After the ecclesiastical trial, - May 22 -, which was even more perfunctory, he was handed over to the secular arm, with his two companions, to be hanged and burned on the Piazza della Signoria, Firenze, 23 May, the day before Ascension Day, 1498. And so it happened. There is a commemorative plate. Their ashes were strewn in the river Arno.



The cult of Savonarola.  

After Savonarola's death a cult was dedicated to him, which had a long history. Saints canonized by the church, such as Philip Neri and Catherine de' Ricci, venerated him as a saint; an office was said for him, and miracles he had performed were recorded. He was portrayed in paintings and medals with the title of beatus. In the Acta Sanctorum he was included among the praetermissi. When the 500th anniversary of his birth came around in 1952, there was again talk of his canonization. But it remained just talking.

A famous pupil of Savonarola was the Dominican painter
Bartolommeo della Porta, O.P. (March 28, 1472-October 31, 1517). He painted two portraits of Savonarola.

On the painting ‘Disputa del Sacramento’ by Raphael ‘Savonarola is to be seen among the onlookers.

The ideas of Savonarola in Sandro Botticelli's 'The Mystical Nativity'.

Experts mean that the ideas of Savonarola are illustrated in the painting of Sandro Botticelli ‘The Mystical Nativity’, circa 1500-1501; tempera on canvas, 108,5 x 75 cm, preserved  in the National Gallery, London.   The board of the National Gallery wrote:

‘The Florentine artist Sandro Botticelli painted the 'Mystic Nativity', dated 1500, at the turn of the half-millennium. At first glance the painting seems to show a conventional Nativity scene. Shepherds and wise men have come to visit the new-born king, while angels in the heavens dance and sing hymns of praise. However, the text at the top of the picture, veiled in scholarly Greek, provides a key to further layers of meaning

The Greek inscription has been translated:

'I Sandro made this picture at the conclusion of the year 1500 in the troubles of Italy in the half time after the time according to the 11th chapter of Saint John in the second woe of the Apocalypse during the loosing of the devil for three and a half years then he will be chained in the 12th chapter and we shall see [...] as in this picture.' ‘


The missing words may have been 'him burying himself'. The 'half time after the time' has been generally understood as a year and a half earlier, that is, in 1498, when the French invaded Italy, but it may mean a half millennium (500 years) after a millennium (1000 years): 1500, the date of the painting.

Like the end of the millennium in the year 1000, the end of the half millennium in 1500 also seemed to many people to herald the Second Coming of Christ, prophesied in Revelation.

This predicts Christ's return to earth amidst a series of catastrophes, heralding the end of the world, the Last Judgement and the reconciliation of devout Christians with God.

The reference explains the unusual inclusion in the picture of angels and men embracing, the abundance of olive branches symbolising peace, and the seven devils fleeing underground. The 'Mystic Nativity' is therefore a unique synthesis of Christ's birth, as told in the Gospels, with a vision of his Second Coming.



The painting ‘Mystic Nativity’, by Sandro Botticelli, about 1500- 1510,  is preserved since 1878 in the National Gallery, London.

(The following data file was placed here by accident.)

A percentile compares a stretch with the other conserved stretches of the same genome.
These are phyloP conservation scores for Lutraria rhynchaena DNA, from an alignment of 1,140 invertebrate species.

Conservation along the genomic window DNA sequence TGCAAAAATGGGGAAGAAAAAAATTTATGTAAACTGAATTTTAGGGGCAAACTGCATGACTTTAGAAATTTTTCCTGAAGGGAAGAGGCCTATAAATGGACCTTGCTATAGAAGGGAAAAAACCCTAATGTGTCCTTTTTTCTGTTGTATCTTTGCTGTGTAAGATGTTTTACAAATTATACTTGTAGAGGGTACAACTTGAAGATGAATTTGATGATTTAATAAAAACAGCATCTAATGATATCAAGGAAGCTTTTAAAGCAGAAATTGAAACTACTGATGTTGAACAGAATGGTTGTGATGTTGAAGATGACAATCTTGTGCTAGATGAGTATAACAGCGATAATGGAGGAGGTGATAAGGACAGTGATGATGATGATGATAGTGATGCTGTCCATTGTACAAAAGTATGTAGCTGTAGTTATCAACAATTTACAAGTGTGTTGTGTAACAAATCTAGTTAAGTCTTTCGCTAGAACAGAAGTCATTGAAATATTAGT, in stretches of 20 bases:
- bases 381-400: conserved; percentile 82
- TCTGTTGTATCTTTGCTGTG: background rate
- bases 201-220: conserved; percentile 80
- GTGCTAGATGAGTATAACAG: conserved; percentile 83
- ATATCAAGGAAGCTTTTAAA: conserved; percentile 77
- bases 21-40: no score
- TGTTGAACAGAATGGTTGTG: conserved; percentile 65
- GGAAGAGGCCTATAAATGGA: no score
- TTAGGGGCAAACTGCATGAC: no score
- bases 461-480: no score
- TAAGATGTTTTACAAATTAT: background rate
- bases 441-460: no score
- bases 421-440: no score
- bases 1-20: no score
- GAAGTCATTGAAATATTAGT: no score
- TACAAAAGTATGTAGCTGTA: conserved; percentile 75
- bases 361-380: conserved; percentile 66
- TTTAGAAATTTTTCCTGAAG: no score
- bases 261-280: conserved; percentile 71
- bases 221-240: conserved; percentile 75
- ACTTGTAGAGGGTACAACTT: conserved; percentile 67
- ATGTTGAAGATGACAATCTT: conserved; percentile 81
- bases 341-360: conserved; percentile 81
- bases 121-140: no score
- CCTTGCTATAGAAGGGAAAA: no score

Many Postal Administrations of the World published ‘The Mystic Nativity’ by Sandro Botticelli, mostly only the central part. Panama 1966, Michel block 57, Scott block 417E shows the whole painting.

The ‘Savonarola chair.

During the occupation of Firenze by the troops of Charles VIII (1494), the soldiers saw the furniture of the houses in Firenze, and among others the X-chairs, so named for their crossed legs, and easy to carry off. The soldiers took them back to France and named them for their local hero, a "sedia Savonarola" or "Savonarola chair."

Sources:Jaspers, Gerard: Savonarola (1452-1498) in de Nederlanden. Amsterdam 1998.
            : Internet. 





The 'Disputation of the Sacrament '(Italian: La disputa del sacramento), or Disputa, is a painting by the Italian Renaissance artist Raphael (Raffaelo Santi 06.04.1483-06.04.1520)It was painted between 1509 and 1510 as the first part of Raphael's commission to decorate with frescoes the rooms that are now known as the Stanze di Raffaello, in the Apostolic Palace in the Vatican.
At the time, this room was know as the
Stanza della segnatura, and was the private papal library where the supreme papal tribunal met (Adams 344). Raphael has created a scene spanning both heaven and earth.

Ajman 1972, Mi 1891.


Above, Christ is surrounded by the Blessed Virgin Mary,
John the Baptist and various biblical figures such as Adam, Moses and Jacob.
God sits above Jesus, depicted reigning over the golden light of heaven. Below, on the altar sits the

altar is flanked by theologians who are depicted debating Transubstantiation. Christ's body is represented in the Eucharist, which is discussed by representatives of the Church; among them are Pope Julius II, Pope Sixtus IV, Savonarola and Dante Alighieri.

Pope Sixtus IV is the gold dressed Pope in the bottom of the painting. Directly behind Sixtus is Dante, wearing red and
sporting a laurel wreath (symbolizing his greatness as a writer.
In the left hand corner, there is a bald figure reading a book leaning over a railing.

This is Raphael's mentor and famous renaissance architect Bramante.

At the bottom of the painting three Dominicans are represented:
at the left Fra Angelico, in the middle Thomas Aquinas and at the right Savonarola.







Statue of Savonarola in the Luther-memorial
   by E.
Rietschel (1868) in Worms, Germany.



         Germany 1955. Postcard Worms. >>>>>>






Germany 1932. Postmark Worms,




5th Centenary of Girolamo Savonarola’s birth at Ferrara,


 Italy 1952. Postmark Ferrara, 21.09.1952. 






5th Centenary of Girolamo Savonarola' birth in Ferrara


Italy 1952. Postmark Ferrara, 21 September 1952. 







5th Centenary of Savonarola’s death on the stake in Firenze,

Picture after a portrait by Bartolommeo della Porta
(28.03.1472-06.10.1517), tempera on panel 47x 31 cm.

Museo di San Marco, Firenze.


Italy 1998. Ferrara, postmark 16.05.1998.